In November 2021, the government of New Brunswick published their plan for local governance reform in a white paper entitled "Working together for vibrant and sustainable communities".
Together, that adds up to 340 entities.
A local government is an incorporated entity that provides services and makes decisions on local matters for a defined geographic community. Each local government has a council comprised of a mayor and councillors who are elected through a general municipal election every four years.
A local service district (LSD) is a structure that allows for the administration and delivery of local services such as streetlights, recreation, garbage collection, and fire protection, etc. to areas of the province that are not incorporated (i.e., do not have a mayor and councillors). These services are coordinated by the provincial government through the Department of Environment and Local Government.
With reform, we will introduce a new type of entity: a rural district.
The rural districts will replace the former local service districts. Rural districts will be made up of the local service districts, or parts of those, that have not joined a local government in the restructuring. We will establish elected advisory committees in the newly formed rural districts, whose members will be elected as part of municipal elections.
All local governments and rural districts will be represented on the regional service commission board of directors.
30% of New Brunswickers don’t have an elected local government that can make decisions on their behalf. Cooperation between communities to share costs and deliver services is very difficult in many regions. Many communities have limited financial resources and struggle to provide good quality local services at an affordable cost.
We have a system of local governance that is not as efficient or effective as it could be. It is not organized in a way that can meet the many current and future challenges facing our communities and regions.
Despite changes to the local governance system, including the major overhaul of the 1960s, various organizations and individuals (and many studies) have continued to call for more substantial reform.
The last comprehensive overhaul of New Brunswick’s local governance system occurred in 1966-67. The reforms, introduced as part of the Equal Opportunity Program, were largely based on the findings and recommendations of the 1963 Royal Commission on Finance and Municipal Taxation in New Brunswick, often referred to as the “Byrne Report”. The most significant changes to the local governance system at the time included the following:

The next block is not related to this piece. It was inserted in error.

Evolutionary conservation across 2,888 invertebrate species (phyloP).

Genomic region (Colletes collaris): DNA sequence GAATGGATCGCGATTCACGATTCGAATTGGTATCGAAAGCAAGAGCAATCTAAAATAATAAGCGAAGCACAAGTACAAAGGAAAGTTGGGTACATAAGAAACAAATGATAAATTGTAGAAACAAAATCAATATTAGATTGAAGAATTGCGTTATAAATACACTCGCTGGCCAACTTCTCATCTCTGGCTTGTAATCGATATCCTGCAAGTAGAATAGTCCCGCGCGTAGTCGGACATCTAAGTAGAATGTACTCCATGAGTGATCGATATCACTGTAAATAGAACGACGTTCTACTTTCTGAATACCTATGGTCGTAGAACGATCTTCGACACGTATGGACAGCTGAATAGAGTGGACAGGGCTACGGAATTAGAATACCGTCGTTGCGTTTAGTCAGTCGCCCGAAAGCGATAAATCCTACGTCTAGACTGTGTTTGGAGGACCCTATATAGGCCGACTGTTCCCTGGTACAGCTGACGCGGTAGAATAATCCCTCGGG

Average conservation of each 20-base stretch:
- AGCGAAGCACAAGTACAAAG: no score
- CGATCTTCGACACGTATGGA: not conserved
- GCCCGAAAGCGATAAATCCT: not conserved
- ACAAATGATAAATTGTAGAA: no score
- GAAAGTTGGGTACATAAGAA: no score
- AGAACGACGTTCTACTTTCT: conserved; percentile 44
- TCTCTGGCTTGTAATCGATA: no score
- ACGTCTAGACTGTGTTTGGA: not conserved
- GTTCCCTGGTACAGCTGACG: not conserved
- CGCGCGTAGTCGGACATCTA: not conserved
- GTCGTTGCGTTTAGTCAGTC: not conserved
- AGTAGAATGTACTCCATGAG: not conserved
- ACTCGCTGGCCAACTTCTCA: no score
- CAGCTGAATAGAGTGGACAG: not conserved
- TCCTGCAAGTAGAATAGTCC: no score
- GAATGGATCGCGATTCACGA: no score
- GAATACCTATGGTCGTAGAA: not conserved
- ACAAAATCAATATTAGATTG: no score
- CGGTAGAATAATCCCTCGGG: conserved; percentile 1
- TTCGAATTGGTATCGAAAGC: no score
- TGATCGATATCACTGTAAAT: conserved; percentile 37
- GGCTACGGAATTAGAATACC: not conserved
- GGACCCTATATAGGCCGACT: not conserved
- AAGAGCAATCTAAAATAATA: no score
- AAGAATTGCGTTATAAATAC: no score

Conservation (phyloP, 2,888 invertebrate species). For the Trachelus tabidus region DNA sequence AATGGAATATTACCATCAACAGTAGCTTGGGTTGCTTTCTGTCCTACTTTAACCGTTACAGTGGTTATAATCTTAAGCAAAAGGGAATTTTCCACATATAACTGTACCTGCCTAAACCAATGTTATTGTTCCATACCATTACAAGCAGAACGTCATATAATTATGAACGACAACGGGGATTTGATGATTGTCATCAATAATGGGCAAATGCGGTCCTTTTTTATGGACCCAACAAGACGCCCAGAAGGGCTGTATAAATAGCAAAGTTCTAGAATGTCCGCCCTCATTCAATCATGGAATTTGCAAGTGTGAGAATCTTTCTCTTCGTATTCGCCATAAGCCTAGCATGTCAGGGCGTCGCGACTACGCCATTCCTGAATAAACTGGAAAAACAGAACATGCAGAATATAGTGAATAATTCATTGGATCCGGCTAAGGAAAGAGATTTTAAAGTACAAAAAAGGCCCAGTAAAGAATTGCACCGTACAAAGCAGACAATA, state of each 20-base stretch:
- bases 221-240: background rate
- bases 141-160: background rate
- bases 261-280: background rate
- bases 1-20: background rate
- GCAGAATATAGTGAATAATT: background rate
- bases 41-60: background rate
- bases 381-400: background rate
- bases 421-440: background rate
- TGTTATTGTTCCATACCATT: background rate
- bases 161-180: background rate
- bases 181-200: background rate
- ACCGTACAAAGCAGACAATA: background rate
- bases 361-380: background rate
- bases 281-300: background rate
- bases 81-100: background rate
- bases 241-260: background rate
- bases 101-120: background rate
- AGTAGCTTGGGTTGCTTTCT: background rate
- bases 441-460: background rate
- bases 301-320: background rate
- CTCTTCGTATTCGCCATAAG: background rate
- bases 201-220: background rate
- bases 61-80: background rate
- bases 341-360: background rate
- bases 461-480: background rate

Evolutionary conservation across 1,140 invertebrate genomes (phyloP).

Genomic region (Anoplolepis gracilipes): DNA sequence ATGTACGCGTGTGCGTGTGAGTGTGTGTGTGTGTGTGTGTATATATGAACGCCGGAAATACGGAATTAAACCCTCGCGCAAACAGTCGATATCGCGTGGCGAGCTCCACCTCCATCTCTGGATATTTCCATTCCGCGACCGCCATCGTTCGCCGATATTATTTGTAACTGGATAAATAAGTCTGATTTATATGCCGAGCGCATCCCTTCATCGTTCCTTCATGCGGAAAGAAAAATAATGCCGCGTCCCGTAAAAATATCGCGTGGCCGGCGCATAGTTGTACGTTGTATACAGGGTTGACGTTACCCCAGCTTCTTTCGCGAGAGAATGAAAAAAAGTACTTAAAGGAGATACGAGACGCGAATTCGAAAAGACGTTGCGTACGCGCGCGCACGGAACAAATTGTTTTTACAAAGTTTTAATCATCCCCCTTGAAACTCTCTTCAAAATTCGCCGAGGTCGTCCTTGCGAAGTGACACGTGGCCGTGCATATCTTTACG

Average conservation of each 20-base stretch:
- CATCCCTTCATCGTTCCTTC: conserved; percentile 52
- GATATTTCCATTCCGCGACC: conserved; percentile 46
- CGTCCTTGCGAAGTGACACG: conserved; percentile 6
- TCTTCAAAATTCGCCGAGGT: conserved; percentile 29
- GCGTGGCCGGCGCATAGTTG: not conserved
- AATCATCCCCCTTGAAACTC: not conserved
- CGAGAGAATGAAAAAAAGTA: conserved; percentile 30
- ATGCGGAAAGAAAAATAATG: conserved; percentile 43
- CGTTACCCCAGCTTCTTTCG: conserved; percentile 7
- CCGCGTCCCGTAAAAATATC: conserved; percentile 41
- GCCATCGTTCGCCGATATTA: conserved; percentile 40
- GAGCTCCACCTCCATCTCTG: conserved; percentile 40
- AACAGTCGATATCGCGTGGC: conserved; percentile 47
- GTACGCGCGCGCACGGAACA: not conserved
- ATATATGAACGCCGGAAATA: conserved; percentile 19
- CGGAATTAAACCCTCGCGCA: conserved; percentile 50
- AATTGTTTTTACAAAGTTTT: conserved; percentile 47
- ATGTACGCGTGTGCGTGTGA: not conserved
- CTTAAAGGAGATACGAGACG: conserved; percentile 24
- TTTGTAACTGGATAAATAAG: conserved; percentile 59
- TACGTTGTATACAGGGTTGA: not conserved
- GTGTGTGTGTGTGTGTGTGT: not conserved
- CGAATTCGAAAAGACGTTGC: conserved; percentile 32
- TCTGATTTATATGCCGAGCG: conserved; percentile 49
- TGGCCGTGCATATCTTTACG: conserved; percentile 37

Service responsibilities were realigned between the provincial and local governments. Services such as education, health, social welfare and the administration of justice became the complete responsibility of the provincial government. Local services such as fire protection, roads and streets, police protection, parks and recreation, local planning and development would be looked after by local governments.
A revamped property tax system was introduced to support the new provincial and local service responsibilities and the new structure. This included the introduction of the provincial property tax ($1.50 per $100 of assessment); the centralization of the assessment, billing and collection functions.
County municipalities were eliminated and replaced by LSDs. Many small communities were incorporated as villages and existing towns and cities remained in place.
The unconditional grant system for local governments and LSDs was introduced to help ensure that residents could receive a comparable level of services at reasonable property tax rates.
The Municipalities Act was enacted that would set the administrative and governance framework for municipalities and local service districts.
More than 50 years after being implemented, these changes still form the basis of our local governance system. However, many adjustments to the local governance system, large and small, have been made during this time in response to the various issues that have arisen.